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Twitter, CBS and the 2015 Democratic debate

LONDON, ENGLAND - NOVEMBER 07: In this photo illustration, The Twitter logo is displayed on a mobile device as the company announced it's initial public offering and debut on the New York Stock Exchange on November 7, 2013 in London, England.

Bethany Clarke, Getty Images

As the second Democratic primary debate unfolds in Des Moines, Adam Sharp, Twitter's head of news, government and elections, hopes that Twitter users everywhere will be able to experience the debate as if they're watching "on the world's largest couch," with instant feedback from the thousands of viewers engaging on the app.

Twitter is teaming up with CBS News for Saturday's Democratic primary debate in Iowa, marking its first official presence in a presidential debate.

It will work like this: CBS News producers, equipped with Twitter's curation tools, will whittle down the millions of tweets about the debate and select some for use on the broadcast. The official hashtag will be #DemDebate. CBS will also be able to formulate questions for the three candidates, Hillary Clinton, Bernie Sanders and Martin O'Malley, based on real-time Twitter conversations and data, with an eye to bringing to the debate stage the issues viewers are most interested in.

The broadcasts airing on television and CBS News' digital streaming network, CBSN, will also include real-time charts and graphs of Twitter users' interests and engagement.

"These charts will paint out live how the conversation is twisting and turning," Sharp told CBS News.

The live engagement data can show which patterns are brief spikes and which ones build.

"You start to see these patterns of how the debates affect the conversation," Sharp explained. He pointed to former tech executive Carly Fiorina's first undercard debate performance, where her initial splash on the scene catapulted her into the main debate stage for the next Republican forum -- and kept her there.

"When [Twitter] conversation on candidates like Fiorina spiked," Sharp said, "they never returned to the levels where they were before."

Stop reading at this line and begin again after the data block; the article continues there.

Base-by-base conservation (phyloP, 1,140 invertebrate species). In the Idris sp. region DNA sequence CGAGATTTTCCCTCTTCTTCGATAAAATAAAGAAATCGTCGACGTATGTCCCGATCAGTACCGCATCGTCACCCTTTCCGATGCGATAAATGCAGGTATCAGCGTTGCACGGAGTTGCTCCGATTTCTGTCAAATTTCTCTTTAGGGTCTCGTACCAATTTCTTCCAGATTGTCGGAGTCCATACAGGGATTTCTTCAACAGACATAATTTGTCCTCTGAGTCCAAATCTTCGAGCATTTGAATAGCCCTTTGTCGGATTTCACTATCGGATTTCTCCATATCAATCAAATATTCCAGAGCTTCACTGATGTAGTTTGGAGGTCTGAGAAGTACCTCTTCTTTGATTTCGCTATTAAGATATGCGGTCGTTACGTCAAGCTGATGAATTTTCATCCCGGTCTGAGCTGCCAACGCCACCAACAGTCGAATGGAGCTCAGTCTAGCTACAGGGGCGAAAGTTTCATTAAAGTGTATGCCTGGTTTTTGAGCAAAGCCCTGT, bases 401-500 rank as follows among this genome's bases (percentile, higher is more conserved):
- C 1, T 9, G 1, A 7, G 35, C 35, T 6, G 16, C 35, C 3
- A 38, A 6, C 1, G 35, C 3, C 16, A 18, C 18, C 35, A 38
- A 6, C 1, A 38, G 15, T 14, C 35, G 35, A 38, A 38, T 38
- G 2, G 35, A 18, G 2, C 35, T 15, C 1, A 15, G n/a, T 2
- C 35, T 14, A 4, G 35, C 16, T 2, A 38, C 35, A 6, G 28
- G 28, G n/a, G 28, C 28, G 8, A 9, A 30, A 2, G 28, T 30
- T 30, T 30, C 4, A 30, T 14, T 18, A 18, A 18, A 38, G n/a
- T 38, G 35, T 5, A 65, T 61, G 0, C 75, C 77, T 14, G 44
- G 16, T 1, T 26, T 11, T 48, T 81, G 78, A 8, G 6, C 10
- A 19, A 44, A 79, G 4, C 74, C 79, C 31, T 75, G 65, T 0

Other metrics, like how many Twitter followers are generated during a debate, might provide a window into a candidate's increasing popularity.

Ben Carson, for example, has gained new Twitter followers at higher rates than the other candidates during every Republican debate so far. Earlier this week, the retired doctor added double the followers of his nearest rival, Florida Sen. Marco Rubio, during the fourth GOP debate:

Twitter followers gained #GOPDebate Carson: +6.8k Rubio: +3.4k Trump: +2.5k Cruz: +1.9k Fiorina: +1.7k Paul: +1k Bush: +0.7k Kasich: +0.6k

— Dan Diamond (@ddiamond) November 11, 2015

His prominence on the social media site coincides with a rise in the polls: In recent national surveys, Carson has pulled into a virtual tie with Donald Trump.

Twitter also places a premium on the difference between real-time analytics and numbers available only after the event's conclusion.

"With the Republican debates, these are bits of data released at the end of the debate," Sharp said.

Which moments of last night's #GOPDebate inspired the most conversation on Twitter? pic.twitter.com/g3yfuArZgp

- Twitter Data (@TwitterData) November 11, 2015

But by the time a debate ends -- often late into the evening -- the interest surrounding the event may have already waned. Instead, for the Democratic debate, the data will be available as the trends unfold.

For CBS News, president David Rhodes has said that "Twitter integration will inform our coverage and integrate seamlessly with CBSN, our always-on digital network."

That online network, which viewers can access 24 hours a day at CBSNews.com/live, will provide "a real time stream of conversation and reaction from members of the community," Sharp said. "It really brings the process back to participatory democracy, rather than the debate just being a TV interview."

Twitter's prominence in the political sphere has evolved since 2012's White House race. Though engagement may have peaked in 2012 with the announcement of President Obama's re-election -- which broke the site's records with more than 327,000 tweets sent per minute -- the most tweeted-about event in U.S. political history -- in the 2016 cycle, Sharp sees the company's role as as "Twitter Election 2.0, where we're no longer talking to campaigns and trying to sell them on Twitter and using it."

Now, candidates are paying close attention to Twitter, even doling out big bucks to advertise on the platform. During the last Democratic debate in Las Vegas, Sen. Bernie Sanders paid a six-figure amount to promote the hashtag #DebateWithBernie, a first for a campaign.

Engaging with candidates on the social media app has also expanded in scope. No longer are users limited to tweeting 140-character statements of support or disapproval -- voters can also flex their political muscle by donating to campaigns. In a partnership with mobile payment company Square, the app now allows users to send money directly to candidates using "$Cashtag." Nearly all 2016 campaigns have implemented the feature, according to Twitter.